Enter the Bacardi Nh7 Weekender.

We’re huge fans of this festival – you’d probably know that, if you have read this blog before – and we weren’t going to miss out on this year’s edition either. And when tickets for Calcutta went on sale earlier this year, we were probably one of the earliest to get our hands on them. The months that passed till the event kicked off on the 1st of November was pretty arduous, and it was made worse by the teasers that the Nh7 Facebook page kept exciting us with.

And then suddenly, it was there.

The first thing that struck me when I reached the venue, like it had, the last time in Bangalore as well, were the absolutely stunning aesthetics. The venue had been set up beautifully – the colours, the graphics, the stages – top notch stuff. There were colourful banners, cheerful graffiti and other brilliant pieces of art strewn all over the grounds. There were weird and whacky constructions, which piqued my interest for a while, but then remained largely forgotten when the main agenda of the evening, finally took off.

DSCN0078

DSCN0087

The music. Oh my God, the music.

If you’re aware how the Nh7 Weekender works, you’d know that it has multiple arenas, where bands and solo artists perform simultaneously. Thus, it is impossible to attend every single act and watch it through till the end, unless you’re a ninja who can bend spacetime of his own volition. The idea is therefore to optimise your time at each of the arenas and chalk out a roadmap, well in advance, in order to fully enjoy the experience.

Saturday thus began with the electronic/funk duo, Madboy/Mink, atop the uber-cool Red Bull Tour Bus. As a starter, their nu disco music, which came with some pretty groovy synthesizer samples and neat guitar-work, provided the right ambience to get into the mood for the “happiest music festival”. Brownie points for Imaad Shah’s hairdo, and Saba Azad’s cuteness factor.

Madboy/Mink had scarcely been performing for half an hour, when my Weekender antennae reminded me that Blackstratblues were about to kick off on the Dewarists’ stage, and this was one act that I had no intention of missing.

I had never seen them live before, but I had had the fortune of seeing their frontman/lead guitarist, Warren Mendonsa at my previous Weekender. I was therefore, well aware of the galactic levels of skill that this one man packed behind his six strings. And I wasn’t disappointed. They began their set with their hugely popular instrumental from their 2007 album, Knights in Shining Armour – Anuva’s Sky, and then proceeded to blow a few hundred minds around the arena with their eclectic collection of blues melodies.

 

Warren Mendonsa of the Blackstratblues.

Warren Mendonsa of the Blackstratblues.

Forty five soul-stirring minutes later, we turned towards the MTS Discover stage where Ankur & The Ghalat Family were setting up for a Hindi gig, and without a second thought, I rushed off to the Tour Bus to meet my old friends, The F16s. The F16s is one band that I am quite familiar with, and while they did lack on the crowd-connection front, they made up for it, by setting a large number of heads shaking, and approximately twice the number of feet tapping with much rapidity. Amongst the songs that they played, was the wonderful “My Shallow Lover”, and the trippy “Avalanche”.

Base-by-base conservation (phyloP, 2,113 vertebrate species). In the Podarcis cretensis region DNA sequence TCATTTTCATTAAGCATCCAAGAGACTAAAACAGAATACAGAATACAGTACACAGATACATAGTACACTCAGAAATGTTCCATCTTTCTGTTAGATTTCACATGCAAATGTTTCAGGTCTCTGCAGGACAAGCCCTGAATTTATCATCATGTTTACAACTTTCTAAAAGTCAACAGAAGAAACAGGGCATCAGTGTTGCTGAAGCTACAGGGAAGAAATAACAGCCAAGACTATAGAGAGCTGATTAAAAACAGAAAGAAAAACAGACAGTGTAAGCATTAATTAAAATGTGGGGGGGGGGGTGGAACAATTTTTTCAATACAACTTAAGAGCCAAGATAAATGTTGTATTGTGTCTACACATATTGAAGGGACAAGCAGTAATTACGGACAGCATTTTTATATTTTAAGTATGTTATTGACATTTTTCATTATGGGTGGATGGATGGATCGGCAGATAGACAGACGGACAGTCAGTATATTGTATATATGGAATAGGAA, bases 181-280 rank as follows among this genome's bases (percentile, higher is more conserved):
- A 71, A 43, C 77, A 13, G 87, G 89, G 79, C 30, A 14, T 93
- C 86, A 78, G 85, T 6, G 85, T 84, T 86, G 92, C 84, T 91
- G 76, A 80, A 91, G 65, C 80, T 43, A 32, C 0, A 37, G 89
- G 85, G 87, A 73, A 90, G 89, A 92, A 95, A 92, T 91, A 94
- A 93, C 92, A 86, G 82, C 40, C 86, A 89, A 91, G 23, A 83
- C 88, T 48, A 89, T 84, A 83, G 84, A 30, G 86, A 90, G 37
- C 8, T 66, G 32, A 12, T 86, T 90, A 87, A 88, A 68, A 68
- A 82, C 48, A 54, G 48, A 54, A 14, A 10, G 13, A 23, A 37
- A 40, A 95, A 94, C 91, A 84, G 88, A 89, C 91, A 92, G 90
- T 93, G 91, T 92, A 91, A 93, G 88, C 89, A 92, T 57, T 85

After seeing them play out atop the bus, we headed back to the Dewarists’ stage, where Soulmate, the three piece blues rock act from Shillong were going through their routine sound test. Fronted by the beautiful Tipriti Kharbangar and the clinical Rudy Walland, they played a mesmerizing blues set, topping it off, with what was unarguably the sexiest song of the evening – “If you were my guitar” – after which we rushed back to the Tour Bus and sprawled down upon the ground to give our feet a much needed respite, while Calcutta Local performed in the distance.

It was roughly 7:30 PM when we hoisted ourselves once more to plod over to The Dewarists’ stage yet again. The sun had set by then, and the stage was lit up in a shimmering shade of blue. The characteristic strumming of an acoustic guitar floated out of a dense cloud of dry ice, as the ever recognisable voice of Rupam Islam broke out in all of its grungy, acidic, melody. What followed was probably the best one hour of the whole evening.

Yes, as a Bengali who has grown up in Calcutta through the 90s and the 2000s, this wasn’t my first Fossils concert. But boy, oh boy, this is one band that I don’t think I can ever grow out of. As their cult classics rolled past, I think I lost track of time, space and everything in between. (What comes between time and space, I wonder?) An emotionally charged Rupam then hailed this as a definitive moment in the timeline of Bangla Rock, a moment when Bangla, as a language has broken through its limiting shackles and onto a cosmopolitan stage, and Bangla artists were seen as equals, alongside national and international artists of repute.

Rupam Islam of Fossils.

Rupam Islam of Fossils.

After a terrific one hour of intense Bangla Rock, we took a short break to refill ourselves and then went over to the Tour Bus to see a crooning Monica Dogra, solo. Strangely enough, her iconic mid-riff was nowhere to be seen, and even more strange, she wasn’t gyrating at all. Her gyration and mid-riff were all that I remembered from my last sighting of her at Bangalore, but this time around there was none of that. Truth be told, I wasn’t really paying much attention to what she was crooning, because it wasn’t something that excited me terribly, and because I was pretty certain that I had already seen the best of what the evening had to offer. I just sat there, because my poor feet seemed like they would revolt otherwise, and because I really needed this rest before the final two acts of the evening – which as we had guessed, and as we verified, were as far apart in styles as two dissimilar things could ever be.